Around the home clubhouse late Thursday night, it was mostly silent. Sal Perez smiled as he sprayed deodorant under his arms. A few players sang in the bathroom. Others quietly toggled through screens on their phones.

Their answers were mostly short, and to the point.

“We didn’t do what we did as a team all year,” Alex Gordon said.

“Tomorrow is another day,” Alcides Escobar said.

“We have to come back out tomorrow, even it up and go back to their place,” Eric Hosmer said.

This isn’t all on Cueto, of course. Nothing is that simple. The Royals will need some offense. Kendrys Morales homered twice, but otherwise, the Royals got bupkis against Collin McHugh and four relievers. Other than Morales, the Royals did not have an extra-base hit or a leadoff man reach base.

But Cueto is the most important man of the day for the Royals, which means he’s the most important man of their season.

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That sentence would’ve been both expected and welcomed by fans back in July, when the trade happened, but now means a mix of angst and unknown. Cueto was so good in Cincinnati. Truly, one of the game’s alpha starters.

But so far, the Cueto of Kansas City resembles the Cueto of Cincinnati only by the dreadlocks.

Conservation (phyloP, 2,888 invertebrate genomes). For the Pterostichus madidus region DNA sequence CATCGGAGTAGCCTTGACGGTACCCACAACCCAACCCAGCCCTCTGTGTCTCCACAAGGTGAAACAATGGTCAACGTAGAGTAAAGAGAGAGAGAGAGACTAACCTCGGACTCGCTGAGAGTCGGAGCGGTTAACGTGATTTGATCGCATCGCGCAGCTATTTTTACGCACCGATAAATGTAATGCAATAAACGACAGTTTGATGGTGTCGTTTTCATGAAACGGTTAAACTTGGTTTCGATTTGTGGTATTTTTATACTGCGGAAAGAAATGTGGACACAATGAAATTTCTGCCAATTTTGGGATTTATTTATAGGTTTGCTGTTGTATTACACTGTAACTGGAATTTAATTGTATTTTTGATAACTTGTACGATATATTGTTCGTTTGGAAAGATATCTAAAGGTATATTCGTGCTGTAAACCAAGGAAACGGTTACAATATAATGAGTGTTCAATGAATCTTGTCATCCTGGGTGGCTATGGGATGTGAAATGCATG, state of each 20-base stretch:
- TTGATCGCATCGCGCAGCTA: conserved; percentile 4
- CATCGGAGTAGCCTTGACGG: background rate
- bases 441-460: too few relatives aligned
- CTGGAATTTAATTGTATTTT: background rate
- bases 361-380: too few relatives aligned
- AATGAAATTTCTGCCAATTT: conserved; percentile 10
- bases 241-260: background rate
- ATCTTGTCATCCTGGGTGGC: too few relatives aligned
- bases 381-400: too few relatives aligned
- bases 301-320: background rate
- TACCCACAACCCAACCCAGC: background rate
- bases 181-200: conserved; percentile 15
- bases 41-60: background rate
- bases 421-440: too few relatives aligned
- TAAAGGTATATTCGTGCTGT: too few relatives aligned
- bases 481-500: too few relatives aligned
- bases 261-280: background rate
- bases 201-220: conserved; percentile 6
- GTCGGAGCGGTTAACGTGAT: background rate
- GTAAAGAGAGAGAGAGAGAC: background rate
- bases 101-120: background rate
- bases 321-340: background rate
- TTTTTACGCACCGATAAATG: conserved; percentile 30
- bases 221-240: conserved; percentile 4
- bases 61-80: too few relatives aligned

People here didn’t see it, but he was remarkably consistent for the Reds. What he lacks in overwhelming stuff — his fastball generally sits in the low 90s — he always made up for with deception, guts, and an entirely unpredictable arsenal of pitches and deliveries.

Something turned after the trade, though. He gave up 30 runs and 48 hits in a five-start stretch from late August to mid September. The Royals have said those problems have been fixed by Perez setting up lower. Cueto’s results have improved, but he still gave up at least nine baserunners in each of his last four starts since the change.

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The Royals have worked hard to make Cueto comfortable. When he said he did not want to potentially pitch on short rest, they made him their Game 2 starter. In theory, that meant a lower profile but in reality now means something entirely different.

This is it for Cueto. Both sides have to know that he will be pitching somewhere else next year. The Royals cannot afford him on the open market. Depending on how far they advance, this relationship will last up to six more starts. The Royals’ future now rests disproportionately with Cueto’s performance.

Both sides have been able to downplay the spotty results so far. Both sides know that’s all over now, that the Royals need Cueto to justify the trade and the trouble and they need that now.

“This is a new season,” he said through an interpreter before Game 1. “And you’ll get to see what Johnny Cueto is all about.”

There are no more excuses. How he is remembered in Kansas City will be largely determined by how he performs this afternoon.

Sam Mellinger: 816-234-4365, @mellinger

The Star's Andy McCullough breaks down the key developments out of the Royals' 5-2 loss to the Astros in Game 1 of their AL Division Series on Thursday at Kauffman Stadium, including Yordano Ventura's short start, the Royals' quiet bats and the im